As to the issue of whether Starbucks is good coffee, that a matter of opinion, and mine is that it's crappy coffee for conformist yuppie pricks who think that when they move to an environment that it should be altered specifically for their benefit. Screw whoever was there before their candy-asses arrived.

Case in point: The 24th Street Starbucks takes up the space previously held by one of the most magical cafes this side of New Orleans, Les Amis. The place had been there since the mid-Seventies and was the only cafe in the campus area that provided pleasant sidewalk dining and was also open past midnight (they closed at 4am). Their landlord forced them out so that he could "upgrade" the building to allow for the ever-original Starbucks Austin location No. 8,000 and its wholesome monument to mediocrity.

Tread lightly, friend, and remember -- the next time you decide to volunteer a self-absorbed diatribe, get your facts straight first.

With sympathy,

Jeffrey Luttrell


Shattered Sanctuary

Dear Editor:

In Sept., a Riverbend church youth volunteer pleads guilty to molesting eight teens. One month later Great Hills Baptist Church youth minister convicted on nine counts of molesting a teen. In January, six middle school boys report being fondled by San Marcos Baptist Academy youth director. This month, two teens at Church of Glad Tidings were charged with sexual assault and an Orthodox Christian monk was convicted of sexually assaulting a teen. Numerous cases of Catholic priests sexually assaulting teens. The list goes on and on. Family values??? No thanks!!! Religion back in the schools?? No way!!!

Steve Jenkins


Reform This!

Dear Editor;

As a long time Perot/UWSA/Reform Party volunteer I am outraged by the conduct of the Reform Party Executive Committee and the "beer hall push" they staged recently in Nashville.

This past July in Dearborn, the Reform Party National Convention overwhelmingly demanded and achieved new leadership when we rejected the hand-picked candidate of Ross Perot and we elected Jack Gargan as National Chairman. The media was thereby forced to report that the Reform Party had evolved into a party of the people.

The Nashville power grab initiated by a small number of Dallas infighters is an attempt to steal the Reform Party from the grassroots volunteers who built it.

The Nashville disgrace is an embarrassment and an insult to all Reformers because it undermines the open, ethical, and democratic principles to which we have dedicated countless sums of time, money, and effort.

Thusly, I will join with my fellow grassroots Reformers in Las Vegas, March 17 through 19, to assure that the Reform Party remains a party of the people.

Thank you,

Daniel Buckley


Grand Old Problem

Dear Editor:

This year's presidential election just keeps getting curiouser and curiouser. The GOP is determined (read: will stop at nothing short of political genocide) to back Geo. Bush, who is in a virtual dead heat with Al Gore nationally. The Dems, on the other hand, are crossing over in the primaries to vote for McCain, who leads Al Gore nationally by 20 or more points, depending on what poll you read.

Why would Dems risk crossing over in the primaries and vote for a candidate who leads their front-runner in all national polls by such a huge gap? There is only one conclusion to be reached, and it may surprise you that it hasn't a thing to do with the strong charging John McCain or the new-and-improved Al Gore.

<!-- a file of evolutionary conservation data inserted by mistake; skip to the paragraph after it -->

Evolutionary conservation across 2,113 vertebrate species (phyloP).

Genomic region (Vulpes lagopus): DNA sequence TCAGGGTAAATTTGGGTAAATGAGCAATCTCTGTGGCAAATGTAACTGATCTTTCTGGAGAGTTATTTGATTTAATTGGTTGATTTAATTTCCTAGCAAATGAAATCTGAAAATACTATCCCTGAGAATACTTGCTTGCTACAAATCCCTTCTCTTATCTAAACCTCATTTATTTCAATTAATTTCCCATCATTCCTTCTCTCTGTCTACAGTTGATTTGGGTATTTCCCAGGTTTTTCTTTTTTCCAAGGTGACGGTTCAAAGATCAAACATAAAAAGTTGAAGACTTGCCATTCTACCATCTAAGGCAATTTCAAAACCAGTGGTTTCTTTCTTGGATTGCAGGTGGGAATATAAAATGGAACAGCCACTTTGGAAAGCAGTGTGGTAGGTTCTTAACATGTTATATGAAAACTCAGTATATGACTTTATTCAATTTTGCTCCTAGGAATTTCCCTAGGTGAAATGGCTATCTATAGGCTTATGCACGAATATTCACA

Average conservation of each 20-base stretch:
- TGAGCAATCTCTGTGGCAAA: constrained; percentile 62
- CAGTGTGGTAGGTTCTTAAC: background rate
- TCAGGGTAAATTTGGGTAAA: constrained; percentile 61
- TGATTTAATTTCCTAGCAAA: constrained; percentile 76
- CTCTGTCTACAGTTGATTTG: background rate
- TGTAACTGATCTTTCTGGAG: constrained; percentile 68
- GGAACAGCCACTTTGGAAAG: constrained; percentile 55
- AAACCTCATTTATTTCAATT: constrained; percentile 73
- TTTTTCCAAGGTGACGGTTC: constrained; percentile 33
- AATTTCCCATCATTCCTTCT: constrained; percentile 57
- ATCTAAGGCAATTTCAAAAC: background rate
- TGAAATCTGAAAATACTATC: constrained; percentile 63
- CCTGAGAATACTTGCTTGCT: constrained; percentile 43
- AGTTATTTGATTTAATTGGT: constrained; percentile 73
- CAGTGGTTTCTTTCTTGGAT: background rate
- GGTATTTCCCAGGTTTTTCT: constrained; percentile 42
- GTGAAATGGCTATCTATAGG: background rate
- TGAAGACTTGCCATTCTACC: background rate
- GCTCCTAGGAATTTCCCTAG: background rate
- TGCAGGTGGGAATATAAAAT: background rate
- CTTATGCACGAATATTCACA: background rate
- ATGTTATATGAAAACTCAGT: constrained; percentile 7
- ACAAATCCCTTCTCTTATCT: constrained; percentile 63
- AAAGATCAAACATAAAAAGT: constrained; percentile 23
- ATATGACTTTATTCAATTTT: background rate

George Bush is that bad.

He's certainly bad for the GOP, considering the amount of money and endorsements they've wasted on his campaign, not to mention the crow they are eating in the national media right now. But if we are to use the polling data for the very reason polling data exist (objective analysis!), all indicators point to this most disturbing message -- George W. Bush is bad for the country.

The Grand Old Party that suffered huge political losses by trying to remove a sitting president with a series of frivolous lawsuits is now caught once again with its own pants dragging from the ankles. And if the GOP has to back McCain in the fall, they won't have any clothes to speak of.

Richard Harvey


U.S. Alienating India

Dear Editor,

Some Democratic Senators have urged President Clinton to include Pakistan in his South Asia trip in March. They want him to maintain a balance between India and Pakistan.

In February 1999 the Indian Prime Minister visited his Pakistani counterpart in Lahore Pakistan. Both leaders signed a declaration pledging to work out all their problems peacefully. But in the summer of 1999, Pakistani soldiers and Islamic terrorists infiltrated India and captured territory. They were kicked by the Indian Army. Pakistan denied it controlled them, but under U.S. pressure finally made them return to Pakistan, proving that it was in charge of the armed aggression against India.

Pakistan stabbed the Indian leadership in the back just three months after signing the peace deal.

In this light it is amusing to hear Democratic Senators talk about a balance. How can you treat a mugger and his victim as equals?

The USA will not gain anything by thinking of India and Pakistan as equals. India is a stable democracy with a booming economy. Pakistan is fast degenerating into Islamic theocracy and drug trafficking and has turned into a rapid-action force for international Islamic terrorism.

The USA cannot talk about democracy on one hand and treat the world's largest democracy at par with a military terrorist dictatorship on the other. Using Pakistan to balance India or put pressure on India will not work any longer.

Why alienate a friendly democracy in favor of America's sworn enemies?

Best Regards,

Mac Kher